WordPress Multisite networks have the perennial problem of users who sign up for their own site but never post or do anything with it. If you have hundreds or thousands of blogs, it can be a time consuming project to go through and hide sites that are completely inactive.
One sure fire way to get a message across to your users is to present it to them when they log into your website. We’ve just released a very useful plugin called Log In Message that allows you to create custom messages on your login page.
WordPress Multisite network admins can activate this plugin sitewide to display a custom seasonal greeting, announcement, special instructions, links to help pages, or anything else. It also includes the ability to add a custom login footer message.
Calling all Multisite gurus. Today’s installment of the WordPress Q & A Sessions should be right up your alley.
A reader named Brian has submitted the following question to us:
I want to use WordPress Multisite to create something similar to Etsy and Artfire. How would I completely hide all WordPress admin options in the dashboard (for subdomain sites), and create a custom admin page that limits each store owner to just a few basic storefront customization options?
This is a question that we’ve heard from several multisite users over at the WPMU DEV forums. Have you attempted something like this yourself?
WPMUDev’s New Blog Templates plugin, which allows you to duplicate settings for any blog on a Multisite install, has just been updated to also allow your users to choose a template during registration.
For those who are already familiar with the plugin, you can skip to the very bottom of this post to see info about the update.
For those who aren’t familiar with the plugin, we’ll go through an overview and how to set it up.
What does the Blog Templates Plugin Do?
Just a quick update about a new feature released in the popular Multisite Privacy plugin.
For years, this plugin has been a must on any Multisite network – giving users more options to choose from when it comes to privacy settings on their blogs.
One of the limitations to making blogs private (important in education, group discussion blogs, etc.) has been that you needed to first create user accounts and add users to a blog. That can be kind of a pain!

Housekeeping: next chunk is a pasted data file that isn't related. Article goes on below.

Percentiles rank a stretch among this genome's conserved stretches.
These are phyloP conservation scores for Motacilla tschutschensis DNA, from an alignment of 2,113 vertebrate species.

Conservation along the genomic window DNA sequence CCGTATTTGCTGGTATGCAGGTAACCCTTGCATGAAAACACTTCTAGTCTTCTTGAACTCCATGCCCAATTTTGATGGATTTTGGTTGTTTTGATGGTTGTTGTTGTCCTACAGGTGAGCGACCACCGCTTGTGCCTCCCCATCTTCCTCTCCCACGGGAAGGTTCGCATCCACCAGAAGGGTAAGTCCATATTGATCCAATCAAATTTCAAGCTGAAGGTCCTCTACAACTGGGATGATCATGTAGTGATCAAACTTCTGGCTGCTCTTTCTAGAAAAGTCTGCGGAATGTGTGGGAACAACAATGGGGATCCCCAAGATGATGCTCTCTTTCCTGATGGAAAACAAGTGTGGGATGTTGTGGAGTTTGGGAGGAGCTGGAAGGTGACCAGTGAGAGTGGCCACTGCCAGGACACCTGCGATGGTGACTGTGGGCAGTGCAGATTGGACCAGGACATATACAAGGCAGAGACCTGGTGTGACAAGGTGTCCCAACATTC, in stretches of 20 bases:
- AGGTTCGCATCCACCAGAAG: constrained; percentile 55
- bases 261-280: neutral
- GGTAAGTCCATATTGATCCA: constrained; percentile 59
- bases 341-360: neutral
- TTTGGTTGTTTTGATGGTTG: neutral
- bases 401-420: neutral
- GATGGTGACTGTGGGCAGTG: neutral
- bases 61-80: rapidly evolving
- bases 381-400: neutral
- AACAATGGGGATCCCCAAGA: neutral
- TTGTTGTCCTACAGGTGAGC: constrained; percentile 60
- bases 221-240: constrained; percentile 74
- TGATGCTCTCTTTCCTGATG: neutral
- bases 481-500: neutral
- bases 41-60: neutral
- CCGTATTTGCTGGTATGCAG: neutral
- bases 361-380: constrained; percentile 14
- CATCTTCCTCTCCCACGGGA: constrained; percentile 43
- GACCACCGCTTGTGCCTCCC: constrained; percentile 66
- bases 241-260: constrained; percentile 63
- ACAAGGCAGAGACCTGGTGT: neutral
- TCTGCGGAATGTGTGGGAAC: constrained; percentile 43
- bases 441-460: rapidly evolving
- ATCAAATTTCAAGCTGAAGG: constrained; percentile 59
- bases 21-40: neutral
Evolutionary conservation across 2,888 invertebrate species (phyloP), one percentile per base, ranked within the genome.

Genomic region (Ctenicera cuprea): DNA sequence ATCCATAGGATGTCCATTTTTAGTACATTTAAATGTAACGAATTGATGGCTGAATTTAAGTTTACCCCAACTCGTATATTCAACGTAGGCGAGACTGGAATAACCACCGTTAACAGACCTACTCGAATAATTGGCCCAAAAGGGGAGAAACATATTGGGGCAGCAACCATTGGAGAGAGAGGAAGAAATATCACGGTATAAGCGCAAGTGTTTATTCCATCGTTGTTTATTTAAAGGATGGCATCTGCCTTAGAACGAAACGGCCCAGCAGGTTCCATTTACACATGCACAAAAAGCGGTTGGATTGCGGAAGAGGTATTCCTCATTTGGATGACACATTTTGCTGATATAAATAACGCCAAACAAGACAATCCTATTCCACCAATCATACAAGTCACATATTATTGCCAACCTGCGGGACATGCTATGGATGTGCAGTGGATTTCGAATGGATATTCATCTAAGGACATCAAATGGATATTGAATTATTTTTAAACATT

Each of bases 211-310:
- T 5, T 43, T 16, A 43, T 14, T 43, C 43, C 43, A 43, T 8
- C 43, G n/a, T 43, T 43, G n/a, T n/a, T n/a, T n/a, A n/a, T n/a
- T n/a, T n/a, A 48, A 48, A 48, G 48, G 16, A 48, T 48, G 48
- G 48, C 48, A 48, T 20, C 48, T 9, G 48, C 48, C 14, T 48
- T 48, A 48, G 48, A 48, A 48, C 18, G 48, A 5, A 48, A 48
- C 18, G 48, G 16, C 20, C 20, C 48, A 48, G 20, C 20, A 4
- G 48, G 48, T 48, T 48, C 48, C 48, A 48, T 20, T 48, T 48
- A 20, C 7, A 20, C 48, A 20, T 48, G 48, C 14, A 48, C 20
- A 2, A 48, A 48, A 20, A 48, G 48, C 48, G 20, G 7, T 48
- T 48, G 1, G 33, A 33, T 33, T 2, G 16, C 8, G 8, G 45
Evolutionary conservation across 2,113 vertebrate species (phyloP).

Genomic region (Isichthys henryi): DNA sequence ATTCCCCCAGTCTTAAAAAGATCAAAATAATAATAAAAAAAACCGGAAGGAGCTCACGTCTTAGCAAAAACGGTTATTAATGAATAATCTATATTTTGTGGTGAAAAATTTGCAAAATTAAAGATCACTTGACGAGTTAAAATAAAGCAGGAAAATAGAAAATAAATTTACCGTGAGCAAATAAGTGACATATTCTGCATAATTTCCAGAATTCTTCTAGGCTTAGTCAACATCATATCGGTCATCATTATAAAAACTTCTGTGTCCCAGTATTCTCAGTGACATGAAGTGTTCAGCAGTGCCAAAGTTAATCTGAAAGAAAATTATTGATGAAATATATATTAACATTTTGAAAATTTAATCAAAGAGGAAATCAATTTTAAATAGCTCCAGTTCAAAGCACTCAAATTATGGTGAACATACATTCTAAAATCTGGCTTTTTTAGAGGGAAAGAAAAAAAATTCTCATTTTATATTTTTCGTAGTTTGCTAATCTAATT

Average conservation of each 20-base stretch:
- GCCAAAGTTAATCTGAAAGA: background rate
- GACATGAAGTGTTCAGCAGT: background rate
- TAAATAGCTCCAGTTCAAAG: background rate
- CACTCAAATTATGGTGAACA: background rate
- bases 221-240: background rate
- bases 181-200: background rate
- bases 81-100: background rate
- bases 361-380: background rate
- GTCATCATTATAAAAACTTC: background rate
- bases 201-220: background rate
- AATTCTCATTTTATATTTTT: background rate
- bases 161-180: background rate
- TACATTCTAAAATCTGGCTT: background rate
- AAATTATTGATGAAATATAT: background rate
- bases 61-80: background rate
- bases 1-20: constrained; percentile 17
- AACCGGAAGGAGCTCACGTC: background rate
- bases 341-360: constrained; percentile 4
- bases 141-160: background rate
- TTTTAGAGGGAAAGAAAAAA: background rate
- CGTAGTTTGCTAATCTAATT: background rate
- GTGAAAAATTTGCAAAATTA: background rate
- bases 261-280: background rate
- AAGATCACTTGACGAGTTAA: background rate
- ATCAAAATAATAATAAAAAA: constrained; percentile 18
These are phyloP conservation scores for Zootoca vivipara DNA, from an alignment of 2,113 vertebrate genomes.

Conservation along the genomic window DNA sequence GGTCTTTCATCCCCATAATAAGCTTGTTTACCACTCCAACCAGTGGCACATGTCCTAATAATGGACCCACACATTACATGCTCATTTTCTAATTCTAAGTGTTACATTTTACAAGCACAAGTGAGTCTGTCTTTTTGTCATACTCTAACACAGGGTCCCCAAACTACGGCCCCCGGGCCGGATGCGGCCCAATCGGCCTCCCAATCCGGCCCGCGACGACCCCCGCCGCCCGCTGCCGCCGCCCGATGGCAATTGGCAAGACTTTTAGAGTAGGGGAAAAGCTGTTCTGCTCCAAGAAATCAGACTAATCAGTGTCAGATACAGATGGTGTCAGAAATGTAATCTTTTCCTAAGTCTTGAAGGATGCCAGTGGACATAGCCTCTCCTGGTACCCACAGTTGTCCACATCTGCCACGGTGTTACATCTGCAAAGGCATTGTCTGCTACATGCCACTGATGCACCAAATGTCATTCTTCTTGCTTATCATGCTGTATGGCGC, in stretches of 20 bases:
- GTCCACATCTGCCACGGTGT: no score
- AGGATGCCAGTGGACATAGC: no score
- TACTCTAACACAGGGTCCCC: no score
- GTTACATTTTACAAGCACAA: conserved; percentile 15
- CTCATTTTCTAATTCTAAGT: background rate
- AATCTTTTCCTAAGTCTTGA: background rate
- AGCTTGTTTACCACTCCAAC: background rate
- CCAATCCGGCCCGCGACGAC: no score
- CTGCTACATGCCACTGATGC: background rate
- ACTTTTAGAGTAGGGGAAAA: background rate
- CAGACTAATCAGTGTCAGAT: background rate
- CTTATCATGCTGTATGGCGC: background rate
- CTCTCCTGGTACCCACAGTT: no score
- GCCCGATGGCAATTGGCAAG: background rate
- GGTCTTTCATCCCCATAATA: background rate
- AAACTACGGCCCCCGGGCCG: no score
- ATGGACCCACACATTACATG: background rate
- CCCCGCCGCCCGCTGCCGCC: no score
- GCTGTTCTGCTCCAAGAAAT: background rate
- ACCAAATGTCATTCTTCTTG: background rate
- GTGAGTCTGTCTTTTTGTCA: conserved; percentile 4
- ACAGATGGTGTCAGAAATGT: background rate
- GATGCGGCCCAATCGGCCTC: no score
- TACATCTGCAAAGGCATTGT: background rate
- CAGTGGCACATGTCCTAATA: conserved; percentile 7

During our WordPress Q & A session last week, we had several people mention difficulties with changing the language in WordPress Multisite.
This one was such question, from a WPMU reader named Tagit:
I followed all the instructions in the WordPress codex, to switch my Multisite install from English to Hebrew.
wp-config, downloaded he_IL.mo etc…
Hebrew works fine in the subdomains of my site, but I still can’t write Hebrew characters on my main site. The characters just render as question marks, like ????
Can anyone suggest a way to fix this?
Most maintenance plugins don’t work smoothly with WordPress multisite networks, but I found one that I’d like to recommend. WPMS Site Maintenance Mode was actually made just for multisite. It allows the super admin to put the entire network, main site, or subsites into maintenance mode. There’s also an option to customize the appearance of the maintenance page and set a time for the site to return.
Check out the settings page:
Once you turn it on you’ll get something like this:
If you spend a good portion of your day inside the WordPress dashboard, you’re always on the lookout for anything that can make your tasks quicker and easier. This tip today is for super admins who often navigate from site to site in the backend.
The new Multisite Dashboard Switcher plugin lets you easily jump to another site in your network using a dropdown menu, saving you several clicks along the way.
Here’s how it looks in your dashboard:
Over at WPMU DEV a member recently asked if we could give them a rundown of key concepts, tips, tricks and lessons learned in starting up Edublogs – and working with innumerable other folk on their Multisite projects.
Well, here’s the start of a series that I hope WPMU.org readers will find helpful, interesting and be able to add to.
And where better to start than, at the beginning…
There are a whole bunch of reasons that you could be starting off with WordPress Multisite, you could be looking to
Blogging can be a little bit overwhelming when staring at a blank post editing screen. This is one reason why micro-blogging sites have been a huge hit. There’s no pressure to fill up the page with words and write a full-sized blog.
If you can provide your users the opportunity to make quick, short updates, you’ll be more likely to have a lively, constant stream of content. It’s one of the things that makes Facebook and Twitter so approachable.
The Importance of Front-End Posting